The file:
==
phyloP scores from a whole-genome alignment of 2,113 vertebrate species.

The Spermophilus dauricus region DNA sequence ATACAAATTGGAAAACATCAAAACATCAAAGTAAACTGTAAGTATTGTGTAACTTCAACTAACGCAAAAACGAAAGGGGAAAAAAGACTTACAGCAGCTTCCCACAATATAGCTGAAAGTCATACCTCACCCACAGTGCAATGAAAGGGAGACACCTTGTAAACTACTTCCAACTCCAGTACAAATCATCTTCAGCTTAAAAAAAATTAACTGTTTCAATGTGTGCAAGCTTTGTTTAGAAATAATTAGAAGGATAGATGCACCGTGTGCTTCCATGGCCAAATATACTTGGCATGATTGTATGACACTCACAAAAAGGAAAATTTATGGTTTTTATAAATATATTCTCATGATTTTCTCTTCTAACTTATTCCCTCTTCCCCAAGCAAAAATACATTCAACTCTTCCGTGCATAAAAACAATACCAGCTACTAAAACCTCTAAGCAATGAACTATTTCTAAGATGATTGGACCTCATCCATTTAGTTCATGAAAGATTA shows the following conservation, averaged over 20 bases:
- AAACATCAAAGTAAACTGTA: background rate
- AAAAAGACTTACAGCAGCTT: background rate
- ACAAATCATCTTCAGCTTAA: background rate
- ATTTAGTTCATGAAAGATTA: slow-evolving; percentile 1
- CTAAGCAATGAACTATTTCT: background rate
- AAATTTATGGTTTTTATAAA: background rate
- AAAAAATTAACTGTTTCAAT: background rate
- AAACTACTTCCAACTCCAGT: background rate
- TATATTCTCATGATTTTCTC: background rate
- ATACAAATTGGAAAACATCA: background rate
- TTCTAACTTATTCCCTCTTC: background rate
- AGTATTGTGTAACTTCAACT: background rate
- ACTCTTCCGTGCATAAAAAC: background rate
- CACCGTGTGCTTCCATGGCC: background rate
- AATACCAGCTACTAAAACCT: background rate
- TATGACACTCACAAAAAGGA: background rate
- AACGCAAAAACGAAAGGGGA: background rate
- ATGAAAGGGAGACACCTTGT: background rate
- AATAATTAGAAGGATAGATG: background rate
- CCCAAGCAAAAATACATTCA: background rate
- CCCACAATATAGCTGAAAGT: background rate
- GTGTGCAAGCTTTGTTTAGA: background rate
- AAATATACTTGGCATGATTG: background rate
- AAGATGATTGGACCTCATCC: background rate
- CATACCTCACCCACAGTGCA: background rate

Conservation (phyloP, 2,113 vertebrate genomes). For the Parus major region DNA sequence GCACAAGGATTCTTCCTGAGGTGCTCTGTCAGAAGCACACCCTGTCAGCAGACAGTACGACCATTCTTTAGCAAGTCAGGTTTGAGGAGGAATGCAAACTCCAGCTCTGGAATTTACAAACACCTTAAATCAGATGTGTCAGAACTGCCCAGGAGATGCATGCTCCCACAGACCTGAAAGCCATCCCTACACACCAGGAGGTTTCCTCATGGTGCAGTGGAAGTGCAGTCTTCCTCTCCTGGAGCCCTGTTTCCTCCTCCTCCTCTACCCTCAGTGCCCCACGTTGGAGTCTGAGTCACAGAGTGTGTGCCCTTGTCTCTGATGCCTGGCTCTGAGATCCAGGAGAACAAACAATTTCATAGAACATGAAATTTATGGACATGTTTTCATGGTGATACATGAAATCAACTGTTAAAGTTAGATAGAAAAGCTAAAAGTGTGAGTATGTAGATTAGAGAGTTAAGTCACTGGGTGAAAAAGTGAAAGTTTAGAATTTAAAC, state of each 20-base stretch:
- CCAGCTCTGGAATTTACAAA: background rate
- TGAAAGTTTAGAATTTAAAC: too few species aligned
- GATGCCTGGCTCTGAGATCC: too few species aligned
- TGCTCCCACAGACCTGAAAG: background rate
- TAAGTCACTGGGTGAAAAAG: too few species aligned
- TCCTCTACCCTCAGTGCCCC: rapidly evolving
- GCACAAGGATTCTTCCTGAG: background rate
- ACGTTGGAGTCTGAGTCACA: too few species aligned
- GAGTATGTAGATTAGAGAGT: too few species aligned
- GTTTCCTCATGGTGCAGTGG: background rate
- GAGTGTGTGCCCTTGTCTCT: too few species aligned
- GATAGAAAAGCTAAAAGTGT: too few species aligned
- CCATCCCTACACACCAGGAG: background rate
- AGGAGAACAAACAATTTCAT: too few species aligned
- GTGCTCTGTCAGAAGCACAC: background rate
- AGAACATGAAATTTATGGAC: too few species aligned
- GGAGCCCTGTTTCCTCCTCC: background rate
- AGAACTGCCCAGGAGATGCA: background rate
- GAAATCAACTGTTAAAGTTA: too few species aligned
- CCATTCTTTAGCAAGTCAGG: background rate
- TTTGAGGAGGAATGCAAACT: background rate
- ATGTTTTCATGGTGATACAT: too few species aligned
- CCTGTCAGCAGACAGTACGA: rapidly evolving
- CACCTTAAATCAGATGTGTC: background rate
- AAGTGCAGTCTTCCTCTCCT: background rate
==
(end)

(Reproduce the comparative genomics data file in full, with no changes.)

phyloP scores from a whole-genome alignment of 2,113 vertebrate species.

The Spermophilus dauricus region DNA sequence ATACAAATTGGAAAACATCAAAACATCAAAGTAAACTGTAAGTATTGTGTAACTTCAACTAACGCAAAAACGAAAGGGGAAAAAAGACTTACAGCAGCTTCCCACAATATAGCTGAAAGTCATACCTCACCCACAGTGCAATGAAAGGGAGACACCTTGTAAACTACTTCCAACTCCAGTACAAATCATCTTCAGCTTAAAAAAAATTAACTGTTTCAATGTGTGCAAGCTTTGTTTAGAAATAATTAGAAGGATAGATGCACCGTGTGCTTCCATGGCCAAATATACTTGGCATGATTGTATGACACTCACAAAAAGGAAAATTTATGGTTTTTATAAATATATTCTCATGATTTTCTCTTCTAACTTATTCCCTCTTCCCCAAGCAAAAATACATTCAACTCTTCCGTGCATAAAAACAATACCAGCTACTAAAACCTCTAAGCAATGAACTATTTCTAAGATGATTGGACCTCATCCATTTAGTTCATGAAAGATTA shows the following conservation, averaged over 20 bases:
- AAACATCAAAGTAAACTGTA: background rate
- AAAAAGACTTACAGCAGCTT: background rate
- ACAAATCATCTTCAGCTTAA: background rate
- ATTTAGTTCATGAAAGATTA: slow-evolving; percentile 1
- CTAAGCAATGAACTATTTCT: background rate
- AAATTTATGGTTTTTATAAA: background rate
- AAAAAATTAACTGTTTCAAT: background rate
- AAACTACTTCCAACTCCAGT: background rate
- TATATTCTCATGATTTTCTC: background rate
- ATACAAATTGGAAAACATCA: background rate
- TTCTAACTTATTCCCTCTTC: background rate
- AGTATTGTGTAACTTCAACT: background rate
- ACTCTTCCGTGCATAAAAAC: background rate
- CACCGTGTGCTTCCATGGCC: background rate
- AATACCAGCTACTAAAACCT: background rate
- TATGACACTCACAAAAAGGA: background rate
- AACGCAAAAACGAAAGGGGA: background rate
- ATGAAAGGGAGACACCTTGT: background rate
- AATAATTAGAAGGATAGATG: background rate
- CCCAAGCAAAAATACATTCA: background rate
- CCCACAATATAGCTGAAAGT: background rate
- GTGTGCAAGCTTTGTTTAGA: background rate
- AAATATACTTGGCATGATTG: background rate
- AAGATGATTGGACCTCATCC: background rate
- CATACCTCACCCACAGTGCA: background rate

Conservation (phyloP, 2,113 vertebrate genomes). For the Parus major region DNA sequence GCACAAGGATTCTTCCTGAGGTGCTCTGTCAGAAGCACACCCTGTCAGCAGACAGTACGACCATTCTTTAGCAAGTCAGGTTTGAGGAGGAATGCAAACTCCAGCTCTGGAATTTACAAACACCTTAAATCAGATGTGTCAGAACTGCCCAGGAGATGCATGCTCCCACAGACCTGAAAGCCATCCCTACACACCAGGAGGTTTCCTCATGGTGCAGTGGAAGTGCAGTCTTCCTCTCCTGGAGCCCTGTTTCCTCCTCCTCCTCTACCCTCAGTGCCCCACGTTGGAGTCTGAGTCACAGAGTGTGTGCCCTTGTCTCTGATGCCTGGCTCTGAGATCCAGGAGAACAAACAATTTCATAGAACATGAAATTTATGGACATGTTTTCATGGTGATACATGAAATCAACTGTTAAAGTTAGATAGAAAAGCTAAAAGTGTGAGTATGTAGATTAGAGAGTTAAGTCACTGGGTGAAAAAGTGAAAGTTTAGAATTTAAAC, state of each 20-base stretch:
- CCAGCTCTGGAATTTACAAA: background rate
- TGAAAGTTTAGAATTTAAAC: too few species aligned
- GATGCCTGGCTCTGAGATCC: too few species aligned
- TGCTCCCACAGACCTGAAAG: background rate
- TAAGTCACTGGGTGAAAAAG: too few species aligned
- TCCTCTACCCTCAGTGCCCC: rapidly evolving
- GCACAAGGATTCTTCCTGAG: background rate
- ACGTTGGAGTCTGAGTCACA: too few species aligned
- GAGTATGTAGATTAGAGAGT: too few species aligned
- GTTTCCTCATGGTGCAGTGG: background rate
- GAGTGTGTGCCCTTGTCTCT: too few species aligned
- GATAGAAAAGCTAAAAGTGT: too few species aligned
- CCATCCCTACACACCAGGAG: background rate
- AGGAGAACAAACAATTTCAT: too few species aligned
- GTGCTCTGTCAGAAGCACAC: background rate
- AGAACATGAAATTTATGGAC: too few species aligned
- GGAGCCCTGTTTCCTCCTCC: background rate
- AGAACTGCCCAGGAGATGCA: background rate
- GAAATCAACTGTTAAAGTTA: too few species aligned
- CCATTCTTTAGCAAGTCAGG: background rate
- TTTGAGGAGGAATGCAAACT: background rate
- ATGTTTTCATGGTGATACAT: too few species aligned
- CCTGTCAGCAGACAGTACGA: rapidly evolving
- CACCTTAAATCAGATGTGTC: background rate
- AAGTGCAGTCTTCCTCTCCT: background rate